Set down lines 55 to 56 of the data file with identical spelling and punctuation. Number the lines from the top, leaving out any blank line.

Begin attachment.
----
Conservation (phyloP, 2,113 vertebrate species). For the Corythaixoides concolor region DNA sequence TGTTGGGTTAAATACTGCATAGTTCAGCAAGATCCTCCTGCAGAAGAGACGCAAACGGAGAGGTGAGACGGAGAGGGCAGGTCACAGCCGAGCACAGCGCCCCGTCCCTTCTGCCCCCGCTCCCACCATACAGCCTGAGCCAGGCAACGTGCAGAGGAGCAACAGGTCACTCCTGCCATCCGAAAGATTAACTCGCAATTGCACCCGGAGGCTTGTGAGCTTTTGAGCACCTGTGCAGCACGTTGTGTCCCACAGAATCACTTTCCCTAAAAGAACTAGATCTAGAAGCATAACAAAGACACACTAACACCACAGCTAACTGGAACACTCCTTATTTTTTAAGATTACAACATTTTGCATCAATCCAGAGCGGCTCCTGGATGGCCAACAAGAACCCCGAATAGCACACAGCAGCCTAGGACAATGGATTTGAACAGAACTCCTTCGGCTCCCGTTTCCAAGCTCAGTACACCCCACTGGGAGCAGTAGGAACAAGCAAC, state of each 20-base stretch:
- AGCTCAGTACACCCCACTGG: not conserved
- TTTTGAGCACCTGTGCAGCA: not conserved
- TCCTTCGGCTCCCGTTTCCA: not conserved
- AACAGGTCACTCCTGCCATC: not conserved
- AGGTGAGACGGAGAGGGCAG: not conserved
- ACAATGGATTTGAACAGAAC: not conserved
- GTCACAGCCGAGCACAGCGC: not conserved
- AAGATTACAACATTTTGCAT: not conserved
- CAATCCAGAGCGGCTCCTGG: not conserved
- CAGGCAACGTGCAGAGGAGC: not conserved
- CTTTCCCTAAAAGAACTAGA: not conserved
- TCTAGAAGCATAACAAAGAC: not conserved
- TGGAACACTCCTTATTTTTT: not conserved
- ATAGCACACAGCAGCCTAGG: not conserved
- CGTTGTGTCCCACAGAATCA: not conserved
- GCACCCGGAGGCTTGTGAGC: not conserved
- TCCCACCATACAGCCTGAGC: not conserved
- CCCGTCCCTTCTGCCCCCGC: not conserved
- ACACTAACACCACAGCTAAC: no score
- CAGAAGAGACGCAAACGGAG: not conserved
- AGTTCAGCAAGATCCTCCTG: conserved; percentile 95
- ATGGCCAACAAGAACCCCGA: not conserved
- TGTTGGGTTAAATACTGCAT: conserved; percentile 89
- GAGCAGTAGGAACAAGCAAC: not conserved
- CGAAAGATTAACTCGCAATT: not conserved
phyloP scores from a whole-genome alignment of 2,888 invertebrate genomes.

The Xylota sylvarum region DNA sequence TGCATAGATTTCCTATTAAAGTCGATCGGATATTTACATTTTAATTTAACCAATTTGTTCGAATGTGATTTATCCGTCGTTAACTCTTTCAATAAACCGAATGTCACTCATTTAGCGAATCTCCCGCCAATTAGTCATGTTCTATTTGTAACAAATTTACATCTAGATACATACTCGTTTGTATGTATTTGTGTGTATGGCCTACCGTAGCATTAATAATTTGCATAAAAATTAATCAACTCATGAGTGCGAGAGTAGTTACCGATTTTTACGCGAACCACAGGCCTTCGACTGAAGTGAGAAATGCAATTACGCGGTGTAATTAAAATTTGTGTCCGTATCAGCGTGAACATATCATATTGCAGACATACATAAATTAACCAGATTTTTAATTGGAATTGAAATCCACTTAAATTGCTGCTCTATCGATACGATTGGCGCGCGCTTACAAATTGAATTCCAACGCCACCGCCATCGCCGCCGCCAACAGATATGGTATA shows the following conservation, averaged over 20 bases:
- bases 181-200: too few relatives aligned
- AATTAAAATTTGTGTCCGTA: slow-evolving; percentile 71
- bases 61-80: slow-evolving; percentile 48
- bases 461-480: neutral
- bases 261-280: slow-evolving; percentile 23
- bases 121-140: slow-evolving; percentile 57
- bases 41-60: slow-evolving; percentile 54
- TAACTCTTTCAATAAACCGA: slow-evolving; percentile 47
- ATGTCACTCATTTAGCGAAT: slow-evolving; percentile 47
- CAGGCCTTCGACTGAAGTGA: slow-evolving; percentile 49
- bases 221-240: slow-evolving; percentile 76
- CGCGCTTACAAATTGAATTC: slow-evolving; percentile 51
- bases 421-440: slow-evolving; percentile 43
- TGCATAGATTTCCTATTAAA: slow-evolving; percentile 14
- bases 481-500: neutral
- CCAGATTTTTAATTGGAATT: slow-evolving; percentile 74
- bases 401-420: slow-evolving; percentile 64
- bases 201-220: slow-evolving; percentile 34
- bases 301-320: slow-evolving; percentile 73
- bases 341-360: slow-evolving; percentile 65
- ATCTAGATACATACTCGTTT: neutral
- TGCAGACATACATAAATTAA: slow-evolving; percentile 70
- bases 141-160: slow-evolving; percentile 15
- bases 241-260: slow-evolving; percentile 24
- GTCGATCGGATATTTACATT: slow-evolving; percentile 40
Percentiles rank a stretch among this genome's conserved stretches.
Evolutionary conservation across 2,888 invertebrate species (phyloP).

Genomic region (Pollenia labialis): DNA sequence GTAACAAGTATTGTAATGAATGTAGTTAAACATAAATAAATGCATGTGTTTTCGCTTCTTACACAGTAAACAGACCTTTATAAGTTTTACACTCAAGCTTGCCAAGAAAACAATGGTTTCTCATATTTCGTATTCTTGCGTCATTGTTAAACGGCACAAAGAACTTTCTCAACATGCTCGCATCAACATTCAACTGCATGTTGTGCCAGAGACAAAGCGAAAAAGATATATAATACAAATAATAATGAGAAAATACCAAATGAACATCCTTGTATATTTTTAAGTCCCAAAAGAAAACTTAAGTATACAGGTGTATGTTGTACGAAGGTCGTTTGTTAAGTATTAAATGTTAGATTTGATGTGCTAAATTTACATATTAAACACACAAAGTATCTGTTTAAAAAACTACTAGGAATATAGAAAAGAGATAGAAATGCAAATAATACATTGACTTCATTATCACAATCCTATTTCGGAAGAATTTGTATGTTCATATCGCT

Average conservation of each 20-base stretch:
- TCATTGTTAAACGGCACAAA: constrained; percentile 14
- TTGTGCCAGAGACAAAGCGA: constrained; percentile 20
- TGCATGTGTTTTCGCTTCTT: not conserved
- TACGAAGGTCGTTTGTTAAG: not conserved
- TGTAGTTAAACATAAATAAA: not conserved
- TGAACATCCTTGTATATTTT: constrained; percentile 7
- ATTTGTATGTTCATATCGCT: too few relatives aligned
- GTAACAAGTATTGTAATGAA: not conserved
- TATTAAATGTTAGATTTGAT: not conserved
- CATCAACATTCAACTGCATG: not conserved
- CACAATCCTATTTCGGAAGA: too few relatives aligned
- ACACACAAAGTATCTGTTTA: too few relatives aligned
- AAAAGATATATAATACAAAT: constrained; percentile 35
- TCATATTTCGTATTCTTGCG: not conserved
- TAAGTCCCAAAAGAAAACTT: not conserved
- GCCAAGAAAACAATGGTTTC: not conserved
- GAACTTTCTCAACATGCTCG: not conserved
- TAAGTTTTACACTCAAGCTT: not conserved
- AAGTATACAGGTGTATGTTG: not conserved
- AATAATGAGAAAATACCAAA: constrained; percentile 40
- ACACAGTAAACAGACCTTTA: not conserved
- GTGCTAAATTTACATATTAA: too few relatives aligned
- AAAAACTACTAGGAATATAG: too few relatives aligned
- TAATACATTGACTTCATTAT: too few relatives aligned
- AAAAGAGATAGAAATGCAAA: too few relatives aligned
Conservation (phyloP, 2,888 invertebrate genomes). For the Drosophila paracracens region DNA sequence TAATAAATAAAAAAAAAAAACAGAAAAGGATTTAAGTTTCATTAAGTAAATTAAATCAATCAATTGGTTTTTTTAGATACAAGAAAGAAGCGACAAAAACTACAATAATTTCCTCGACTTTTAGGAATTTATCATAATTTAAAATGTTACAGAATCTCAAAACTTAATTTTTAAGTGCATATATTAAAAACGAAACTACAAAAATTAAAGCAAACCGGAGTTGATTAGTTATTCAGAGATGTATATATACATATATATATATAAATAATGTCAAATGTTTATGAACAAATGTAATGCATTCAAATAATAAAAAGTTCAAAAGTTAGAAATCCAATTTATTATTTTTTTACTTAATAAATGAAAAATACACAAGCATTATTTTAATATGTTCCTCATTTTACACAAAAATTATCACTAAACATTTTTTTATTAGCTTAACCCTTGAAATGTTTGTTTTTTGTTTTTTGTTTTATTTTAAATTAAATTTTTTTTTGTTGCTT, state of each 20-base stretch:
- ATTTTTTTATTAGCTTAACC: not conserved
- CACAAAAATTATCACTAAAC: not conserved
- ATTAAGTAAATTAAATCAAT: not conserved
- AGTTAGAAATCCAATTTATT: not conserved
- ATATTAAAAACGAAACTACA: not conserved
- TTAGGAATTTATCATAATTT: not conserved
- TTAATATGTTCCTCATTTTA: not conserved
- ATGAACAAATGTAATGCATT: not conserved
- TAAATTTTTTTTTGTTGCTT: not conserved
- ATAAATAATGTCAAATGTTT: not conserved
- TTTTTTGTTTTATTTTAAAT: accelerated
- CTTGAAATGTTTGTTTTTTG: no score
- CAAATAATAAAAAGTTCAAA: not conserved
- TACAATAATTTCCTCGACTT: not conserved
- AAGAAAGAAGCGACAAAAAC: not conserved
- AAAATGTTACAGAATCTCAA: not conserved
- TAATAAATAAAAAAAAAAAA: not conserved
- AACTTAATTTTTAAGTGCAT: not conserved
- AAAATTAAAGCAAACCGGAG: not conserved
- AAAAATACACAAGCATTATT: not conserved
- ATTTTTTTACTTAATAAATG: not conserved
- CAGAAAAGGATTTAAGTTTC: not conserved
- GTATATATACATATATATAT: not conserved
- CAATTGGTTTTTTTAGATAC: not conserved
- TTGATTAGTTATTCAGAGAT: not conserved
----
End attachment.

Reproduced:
Evolutionary conservation across 2,888 invertebrate species (phyloP).

Genomic region (Pollenia labialis): DNA sequence GTAACAAGTATTGTAATGAATGTAGTTAAACATAAATAAATGCATGTGTTTTCGCTTCTTACACAGTAAACAGACCTTTATAAGTTTTACACTCAAGCTTGCCAAGAAAACAATGGTTTCTCATATTTCGTATTCTTGCGTCATTGTTAAACGGCACAAAGAACTTTCTCAACATGCTCGCATCAACATTCAACTGCATGTTGTGCCAGAGACAAAGCGAAAAAGATATATAATACAAATAATAATGAGAAAATACCAAATGAACATCCTTGTATATTTTTAAGTCCCAAAAGAAAACTTAAGTATACAGGTGTATGTTGTACGAAGGTCGTTTGTTAAGTATTAAATGTTAGATTTGATGTGCTAAATTTACATATTAAACACACAAAGTATCTGTTTAAAAAACTACTAGGAATATAGAAAAGAGATAGAAATGCAAATAATACATTGACTTCATTATCACAATCCTATTTCGGAAGAATTTGTATGTTCATATCGCT